Urban forestry has lots of useful information to offer, but there is a big lie at the heart of the majority of the work of urban forestry which threatens to discredit the entire discipline if anybody will call their hand on it. It’s the Root Zone Myth.

As with any myth, there is some kernel of embedded truth. In the case of the Root Zone Myth, it’s the fact that, left alone in a field, a tree’s roots will spread about as far as its drip line, which is the outer limit of its leaves. So if the tree’s limbs and leaves were 40 feet in diameter, its root system would be, too. Now, the urban foresters are saying that’s not good enough; a tree’s root system actually extends 2-1/2 times as far as the drip line. So for that tree with a 40-foot canopy, the roots actually extend to a 100-foot diameter.

A look at the shady side of the Abingtons; Clarks Summit, PA

A look at the shady side of the Abingtons The Abington Journal, Clarks Summit, PA:
A meeting was held at Capwell Hall of Keystone College about an overview of the Urban Tree Canopy (UTC) July 13. The Urban Tree Canopy is the layer of leaves, branches and stems of trees that cover the ground when viewed from above. Researchers estimate that tree canopy cover in urban and metropolitan areas across the United States averages only 27 and 33 percent, respectively, despite the fact that tree canopies lower city temperatures, save energy and reduce air pollution.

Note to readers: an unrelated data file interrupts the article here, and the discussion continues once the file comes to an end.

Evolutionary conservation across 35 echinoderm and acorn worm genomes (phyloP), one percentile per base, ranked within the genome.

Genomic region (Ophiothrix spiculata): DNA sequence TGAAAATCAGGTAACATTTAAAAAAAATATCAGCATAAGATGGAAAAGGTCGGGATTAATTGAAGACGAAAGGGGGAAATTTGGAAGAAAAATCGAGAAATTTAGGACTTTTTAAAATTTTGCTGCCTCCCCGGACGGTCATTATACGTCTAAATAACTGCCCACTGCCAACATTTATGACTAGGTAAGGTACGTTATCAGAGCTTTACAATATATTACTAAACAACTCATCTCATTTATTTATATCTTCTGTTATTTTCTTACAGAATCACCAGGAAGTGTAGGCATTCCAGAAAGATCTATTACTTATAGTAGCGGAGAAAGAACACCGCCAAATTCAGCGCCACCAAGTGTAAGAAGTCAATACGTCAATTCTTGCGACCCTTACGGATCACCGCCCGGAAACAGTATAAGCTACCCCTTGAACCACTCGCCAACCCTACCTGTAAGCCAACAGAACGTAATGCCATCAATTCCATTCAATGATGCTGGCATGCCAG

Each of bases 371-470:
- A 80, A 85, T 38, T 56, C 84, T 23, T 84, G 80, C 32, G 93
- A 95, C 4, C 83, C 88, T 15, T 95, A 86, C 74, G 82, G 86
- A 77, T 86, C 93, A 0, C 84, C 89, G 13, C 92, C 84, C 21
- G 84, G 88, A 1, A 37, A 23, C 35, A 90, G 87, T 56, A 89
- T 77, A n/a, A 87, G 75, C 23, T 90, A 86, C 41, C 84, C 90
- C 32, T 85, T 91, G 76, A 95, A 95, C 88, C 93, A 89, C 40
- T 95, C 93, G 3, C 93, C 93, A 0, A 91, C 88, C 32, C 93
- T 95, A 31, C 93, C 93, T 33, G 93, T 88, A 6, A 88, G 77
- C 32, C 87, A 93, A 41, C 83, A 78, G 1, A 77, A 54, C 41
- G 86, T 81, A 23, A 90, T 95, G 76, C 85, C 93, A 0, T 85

Sunday, August 1, 2010

Answer Man recounts how Nation's Capital came to be known as the 'City of Trees'; Washington, DC

John Kelly - In its early days, District grew into the 'City of Trees':
Answer Man could not find the precise instant Washington went from being a city of trees to being the City of Trees. Suffice to say that the notion, if not the Chamber of Commerce-esque sobriquet, has deep roots. (Get it?)
'George Washington was a passionate tree lover,' said Melanie Choukas-Bradley, a local author who literally wrote the book on the subject: 'City of Trees: The Complete Field Guide to the Trees of Washington, D.C.'
As Answer Man and Melanie recently emerged from Union Station and caught sight of the gleaming Capitol dome seemingly floating atop clouds of trees, she said: 'The first thing you see is this beautiful green welcoming tree canopy. It's been part of our heritage since Day One.'